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Tuesday, July 5, 2011

The Muppet Show

In the 1970s, when I was a boy, "The Muppet Show" was one of my favorite TV shows. There were many characters I really liked, Dr. Teech, Beaker, the Swedish chef, the Pigs in Space crew, and others, but Statler and Waldorf were probably my favorites. Why? That's a good question. They sat up in the balcony, week after week, heckling and criticizing the jokes and performances. The talent was always terrible, yet they kept returning for the next show. They thought each other to be very witty. They hyperbolized curmudgeonly, cranky, critical people that all of us have known. It was such an intentional exaggeration that it was funny!


What is not funny, however, are the real life Statler and Waldorfs that too often populate our pews and fill our fellowship. They may or may not be up in age. They may or may not couch their criticism with humor, but either way they are not funny at all. Like those two gallery grouches, some, appointing themselves as the church's critics, sit, idly and oblivious to their own faults, and point out the shortcomings of the singing, sermons, Bible classes, programs, leadership, building use, and numberless other matters they feel need their "expert" opinion. They see so many flaws, yet somehow they keep showing up week after week. They point out others' deficiencies, but they do not volunteer themselves to help everyone see how it could be done better.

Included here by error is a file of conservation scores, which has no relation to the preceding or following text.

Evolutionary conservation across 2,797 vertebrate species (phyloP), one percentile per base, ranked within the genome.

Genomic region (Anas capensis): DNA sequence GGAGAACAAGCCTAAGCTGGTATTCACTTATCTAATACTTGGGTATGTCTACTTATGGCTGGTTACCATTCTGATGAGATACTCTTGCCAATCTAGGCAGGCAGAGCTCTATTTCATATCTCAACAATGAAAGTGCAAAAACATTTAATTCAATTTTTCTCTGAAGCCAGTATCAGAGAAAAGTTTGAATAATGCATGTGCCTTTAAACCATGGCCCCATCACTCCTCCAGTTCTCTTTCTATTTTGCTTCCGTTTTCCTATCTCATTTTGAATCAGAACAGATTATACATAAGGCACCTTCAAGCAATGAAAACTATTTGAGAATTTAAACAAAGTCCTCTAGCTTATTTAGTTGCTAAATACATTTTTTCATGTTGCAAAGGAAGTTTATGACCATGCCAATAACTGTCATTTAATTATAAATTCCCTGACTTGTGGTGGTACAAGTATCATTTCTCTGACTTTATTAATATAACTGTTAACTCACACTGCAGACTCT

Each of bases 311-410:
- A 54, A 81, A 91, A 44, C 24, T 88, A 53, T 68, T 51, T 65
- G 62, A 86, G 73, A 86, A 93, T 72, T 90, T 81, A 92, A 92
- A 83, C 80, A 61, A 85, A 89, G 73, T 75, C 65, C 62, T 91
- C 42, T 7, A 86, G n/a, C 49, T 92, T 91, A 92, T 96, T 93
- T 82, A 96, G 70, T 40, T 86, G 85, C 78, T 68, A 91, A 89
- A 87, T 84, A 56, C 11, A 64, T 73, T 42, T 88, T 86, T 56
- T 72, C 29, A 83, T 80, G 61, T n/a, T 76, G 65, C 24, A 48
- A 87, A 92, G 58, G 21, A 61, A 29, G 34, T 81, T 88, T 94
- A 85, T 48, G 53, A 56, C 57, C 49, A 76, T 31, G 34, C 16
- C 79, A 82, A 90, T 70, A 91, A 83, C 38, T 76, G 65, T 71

One of the signs of worldliness in contemporary society is an increasing consumerism. We are customers and, as such, critics. The media has anointed us analysts, to, in Caesar-like fashion, give a "thumbs up" or "thumbs down." It takes no particular talent, nor does it demonstrate the spiritual fruits of love, joy, peace, patience, kindness, goodness, faithfulness, gentleness, or self-control (Gal. 5:22-23). New Testament writers often urge saying and doing what leads to edification (Rom. 15:2; 1 Cor. 14:12, 26; Eph. 4:29). What passage anoints any of us as congregational critics? I cannot think of a single person or group who tore down their brethren and were praised for it by the Lord!

It's time to burn down the balcony and fire the fault-finders! That way, we can all join hands and work together to build up the precious bride of Christ. Certainly, this will draw the applause of heaven!


--Neal Pollard


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